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Then And Now

"At the close of the late war. . . the universities and colleges . . . found themselves in a position of extreme difficulty.

". . . there had been an unprecedented growth in the number of students in attendance at institutions of higher education. An increase of 130 per cent between 1914 and 1921 was not uncommon. This large growth, of course, called for additional buildings to provide the necessary classroom and laboratory space and also for a greatly enlarged teaching staff.

". . . to complicate the problem, there came a tremendous rise in the price level of commodities .... Building costs also rapidly mounted and the prices for equipment and supplies were doubled and trebled .... For the sake of preserving the morale of the teaching force and avoiding deterioration in the quality of college instruction, it became necessary to provide forth with very considerable increases in the salaries of university professors.

"The revenues at the disposal of these in institutions no longer sufficed. Additional great sums had to be secured for buildings and equipment, for endowments, and for immediate expenditure in effecting a higher-level of professional salaries. In the case of the state universities the situation demanded and obtained enormously increased legislative appropriations for support and maintenance. . It was a veritable crisis in the financial support of higher education in this country; for as time went on it became evident that this was no temporary flurry, but on the contrary that the scale of expenditures in the universities and colleges would settle down permanently on a level considerably higher than that of prewar times.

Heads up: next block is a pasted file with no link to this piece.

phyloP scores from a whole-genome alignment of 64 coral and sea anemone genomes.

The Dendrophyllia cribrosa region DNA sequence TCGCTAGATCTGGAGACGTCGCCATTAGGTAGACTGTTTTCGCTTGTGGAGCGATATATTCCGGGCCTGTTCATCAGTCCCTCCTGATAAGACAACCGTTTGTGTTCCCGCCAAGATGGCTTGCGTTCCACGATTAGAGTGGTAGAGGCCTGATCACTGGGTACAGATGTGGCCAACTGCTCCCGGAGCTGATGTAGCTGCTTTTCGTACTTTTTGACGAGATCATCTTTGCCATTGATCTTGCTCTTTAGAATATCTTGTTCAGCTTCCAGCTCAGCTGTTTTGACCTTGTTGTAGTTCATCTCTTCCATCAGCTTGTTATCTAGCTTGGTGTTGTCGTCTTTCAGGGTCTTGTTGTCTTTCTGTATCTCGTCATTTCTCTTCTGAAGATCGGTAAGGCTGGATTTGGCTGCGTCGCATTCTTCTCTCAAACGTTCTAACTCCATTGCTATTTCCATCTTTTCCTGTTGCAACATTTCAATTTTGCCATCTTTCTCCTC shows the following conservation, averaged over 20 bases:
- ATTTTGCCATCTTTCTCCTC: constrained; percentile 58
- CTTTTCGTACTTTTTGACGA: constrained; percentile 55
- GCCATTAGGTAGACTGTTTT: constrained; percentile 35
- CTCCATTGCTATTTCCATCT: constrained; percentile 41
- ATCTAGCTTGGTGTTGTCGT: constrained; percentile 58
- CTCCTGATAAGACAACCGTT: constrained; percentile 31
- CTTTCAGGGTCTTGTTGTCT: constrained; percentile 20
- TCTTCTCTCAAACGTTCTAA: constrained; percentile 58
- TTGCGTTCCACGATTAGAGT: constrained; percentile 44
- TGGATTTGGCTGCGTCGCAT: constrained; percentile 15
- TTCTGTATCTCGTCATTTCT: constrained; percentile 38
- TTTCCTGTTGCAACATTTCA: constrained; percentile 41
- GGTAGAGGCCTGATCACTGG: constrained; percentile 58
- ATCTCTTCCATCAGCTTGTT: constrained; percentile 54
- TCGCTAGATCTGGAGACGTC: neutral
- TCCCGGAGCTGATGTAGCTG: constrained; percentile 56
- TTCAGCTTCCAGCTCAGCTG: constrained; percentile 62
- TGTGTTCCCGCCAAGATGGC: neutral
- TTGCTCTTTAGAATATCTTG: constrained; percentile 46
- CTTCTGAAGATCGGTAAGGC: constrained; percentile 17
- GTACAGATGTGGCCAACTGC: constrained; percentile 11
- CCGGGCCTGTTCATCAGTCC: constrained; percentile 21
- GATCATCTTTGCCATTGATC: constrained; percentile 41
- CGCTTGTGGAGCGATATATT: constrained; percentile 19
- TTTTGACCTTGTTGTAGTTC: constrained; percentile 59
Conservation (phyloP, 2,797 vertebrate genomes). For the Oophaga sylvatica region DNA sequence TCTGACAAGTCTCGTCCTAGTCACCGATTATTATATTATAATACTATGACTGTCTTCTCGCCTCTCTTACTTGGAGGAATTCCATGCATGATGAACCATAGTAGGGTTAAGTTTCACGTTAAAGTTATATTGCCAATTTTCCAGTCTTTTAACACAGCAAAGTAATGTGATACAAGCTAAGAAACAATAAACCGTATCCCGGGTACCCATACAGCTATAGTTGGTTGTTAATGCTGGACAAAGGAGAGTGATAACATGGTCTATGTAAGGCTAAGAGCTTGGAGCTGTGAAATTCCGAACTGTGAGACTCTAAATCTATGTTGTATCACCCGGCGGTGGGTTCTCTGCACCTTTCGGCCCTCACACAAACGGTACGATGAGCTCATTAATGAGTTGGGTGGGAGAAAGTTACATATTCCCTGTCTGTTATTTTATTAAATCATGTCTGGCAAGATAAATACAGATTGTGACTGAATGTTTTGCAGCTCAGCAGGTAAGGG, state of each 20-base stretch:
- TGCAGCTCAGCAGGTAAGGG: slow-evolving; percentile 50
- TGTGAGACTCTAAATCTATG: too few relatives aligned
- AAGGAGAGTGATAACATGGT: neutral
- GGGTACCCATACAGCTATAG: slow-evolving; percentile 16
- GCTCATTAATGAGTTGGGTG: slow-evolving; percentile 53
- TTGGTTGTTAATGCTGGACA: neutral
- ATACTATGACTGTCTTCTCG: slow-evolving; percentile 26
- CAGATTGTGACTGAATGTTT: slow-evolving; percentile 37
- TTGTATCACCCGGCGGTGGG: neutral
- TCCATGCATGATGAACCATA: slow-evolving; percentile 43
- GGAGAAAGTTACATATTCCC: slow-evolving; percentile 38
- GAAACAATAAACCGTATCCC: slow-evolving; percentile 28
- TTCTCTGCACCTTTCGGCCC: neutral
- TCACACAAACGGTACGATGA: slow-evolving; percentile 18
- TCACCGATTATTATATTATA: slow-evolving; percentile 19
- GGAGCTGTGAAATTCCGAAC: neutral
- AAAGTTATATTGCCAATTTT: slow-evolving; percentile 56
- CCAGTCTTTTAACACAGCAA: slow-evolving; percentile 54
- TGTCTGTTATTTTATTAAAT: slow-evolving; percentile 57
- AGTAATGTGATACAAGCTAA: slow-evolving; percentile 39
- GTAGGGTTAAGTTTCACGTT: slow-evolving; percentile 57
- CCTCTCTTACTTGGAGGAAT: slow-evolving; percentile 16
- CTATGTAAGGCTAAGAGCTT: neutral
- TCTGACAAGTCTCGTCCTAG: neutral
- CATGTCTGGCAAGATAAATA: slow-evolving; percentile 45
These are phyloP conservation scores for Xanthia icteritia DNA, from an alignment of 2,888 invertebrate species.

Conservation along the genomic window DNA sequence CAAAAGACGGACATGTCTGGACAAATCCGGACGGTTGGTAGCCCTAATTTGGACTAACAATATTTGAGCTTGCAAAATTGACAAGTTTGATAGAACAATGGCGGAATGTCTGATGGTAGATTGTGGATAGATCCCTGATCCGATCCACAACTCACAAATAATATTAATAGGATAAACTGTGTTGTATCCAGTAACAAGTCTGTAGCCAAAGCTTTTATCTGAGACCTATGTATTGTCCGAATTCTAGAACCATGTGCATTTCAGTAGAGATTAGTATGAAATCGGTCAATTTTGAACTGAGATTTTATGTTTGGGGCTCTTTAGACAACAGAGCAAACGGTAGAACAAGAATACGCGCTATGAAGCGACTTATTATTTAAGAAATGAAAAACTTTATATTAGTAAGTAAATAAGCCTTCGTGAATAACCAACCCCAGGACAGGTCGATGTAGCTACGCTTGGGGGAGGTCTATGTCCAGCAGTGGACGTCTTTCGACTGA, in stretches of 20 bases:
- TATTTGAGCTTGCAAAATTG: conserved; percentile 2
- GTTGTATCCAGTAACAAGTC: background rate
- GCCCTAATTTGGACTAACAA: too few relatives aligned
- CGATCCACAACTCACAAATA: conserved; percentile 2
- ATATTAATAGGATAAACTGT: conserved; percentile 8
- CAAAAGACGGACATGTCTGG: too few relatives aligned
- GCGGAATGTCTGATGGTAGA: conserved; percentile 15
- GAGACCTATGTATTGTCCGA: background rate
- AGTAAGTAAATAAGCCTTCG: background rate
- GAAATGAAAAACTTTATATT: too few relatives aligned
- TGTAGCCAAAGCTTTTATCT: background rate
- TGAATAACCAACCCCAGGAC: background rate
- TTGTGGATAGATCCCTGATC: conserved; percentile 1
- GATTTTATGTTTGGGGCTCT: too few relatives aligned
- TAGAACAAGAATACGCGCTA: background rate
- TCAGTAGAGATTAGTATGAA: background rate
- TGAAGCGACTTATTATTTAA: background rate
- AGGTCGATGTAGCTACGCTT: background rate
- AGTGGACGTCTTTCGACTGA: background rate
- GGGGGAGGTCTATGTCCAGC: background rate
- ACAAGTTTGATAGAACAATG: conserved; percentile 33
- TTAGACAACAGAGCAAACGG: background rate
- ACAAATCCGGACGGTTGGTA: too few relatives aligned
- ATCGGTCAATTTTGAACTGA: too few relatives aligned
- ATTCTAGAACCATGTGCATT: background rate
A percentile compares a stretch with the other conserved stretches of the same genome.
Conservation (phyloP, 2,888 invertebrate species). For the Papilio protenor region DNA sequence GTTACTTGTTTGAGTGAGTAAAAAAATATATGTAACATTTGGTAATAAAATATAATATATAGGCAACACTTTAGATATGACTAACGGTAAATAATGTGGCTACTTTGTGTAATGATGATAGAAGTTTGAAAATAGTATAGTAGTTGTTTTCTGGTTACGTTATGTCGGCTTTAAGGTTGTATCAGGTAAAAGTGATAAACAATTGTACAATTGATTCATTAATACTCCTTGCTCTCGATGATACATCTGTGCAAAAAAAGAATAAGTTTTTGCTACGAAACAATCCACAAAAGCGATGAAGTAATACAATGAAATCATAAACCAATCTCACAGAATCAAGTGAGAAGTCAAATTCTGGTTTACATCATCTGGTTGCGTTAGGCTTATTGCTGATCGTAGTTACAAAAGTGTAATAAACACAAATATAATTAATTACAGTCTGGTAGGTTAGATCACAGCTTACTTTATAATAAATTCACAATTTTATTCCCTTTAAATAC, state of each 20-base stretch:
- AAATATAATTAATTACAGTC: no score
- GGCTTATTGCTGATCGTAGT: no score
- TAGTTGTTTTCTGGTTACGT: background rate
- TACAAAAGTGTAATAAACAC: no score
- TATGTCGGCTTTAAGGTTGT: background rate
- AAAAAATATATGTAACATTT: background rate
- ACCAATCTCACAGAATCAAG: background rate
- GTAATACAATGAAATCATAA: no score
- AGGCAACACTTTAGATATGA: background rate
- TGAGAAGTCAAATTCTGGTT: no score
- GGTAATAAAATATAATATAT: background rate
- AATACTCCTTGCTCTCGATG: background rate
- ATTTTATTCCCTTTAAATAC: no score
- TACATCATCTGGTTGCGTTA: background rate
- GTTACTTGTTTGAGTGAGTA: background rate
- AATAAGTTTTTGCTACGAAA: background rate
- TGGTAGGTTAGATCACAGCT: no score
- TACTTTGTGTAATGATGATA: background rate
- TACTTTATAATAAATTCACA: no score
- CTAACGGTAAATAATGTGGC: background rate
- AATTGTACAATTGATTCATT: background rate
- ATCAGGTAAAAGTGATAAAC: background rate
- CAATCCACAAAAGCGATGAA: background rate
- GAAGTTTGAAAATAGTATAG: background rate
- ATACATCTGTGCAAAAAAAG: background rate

". . . The war, while it may have accelerated the crisis, did not produce the problem. It merely brought to a premature culmination and forced upon public attention processes and tendencies which had been developing for more than a decade."

Except for the dates and the percentage of increase in the number of students, the fore going paragraphs might have been written in 1947 instead of 1923, when Richard Rees Price wrote them in Harvard Bulletins in Education, (School of Education, Cambridge, Mass., Number VIII, January, 1923). Writing on "The Financial Support of the University of Michigan," Mr. Price used the occasion for tracing, in his introduction, some of the financial problems faced by all higher education. That these problems are not new was shown further by an article, published on the back cover of the last issue of the Michigan Alumnus, which told of the situation at the University of Michigan following the Civil War.

Higher education is on a new plateau. Enrollments are phenomenal, and except for occasional drops will continue at the new high levels. The colleges and universities must meet these problems now, when they can be of service to veterans. Educators anticipate that the greatest needs in history will arise in 1948 when the present freshmen and sophomores move up to more advanced work—work that will equip them for great public service.  Now is the time to complete plans to meet those needs, and to get ready to live on the higher plateau.

The Michigan Alumnus

Feb 15 1947, Page 250

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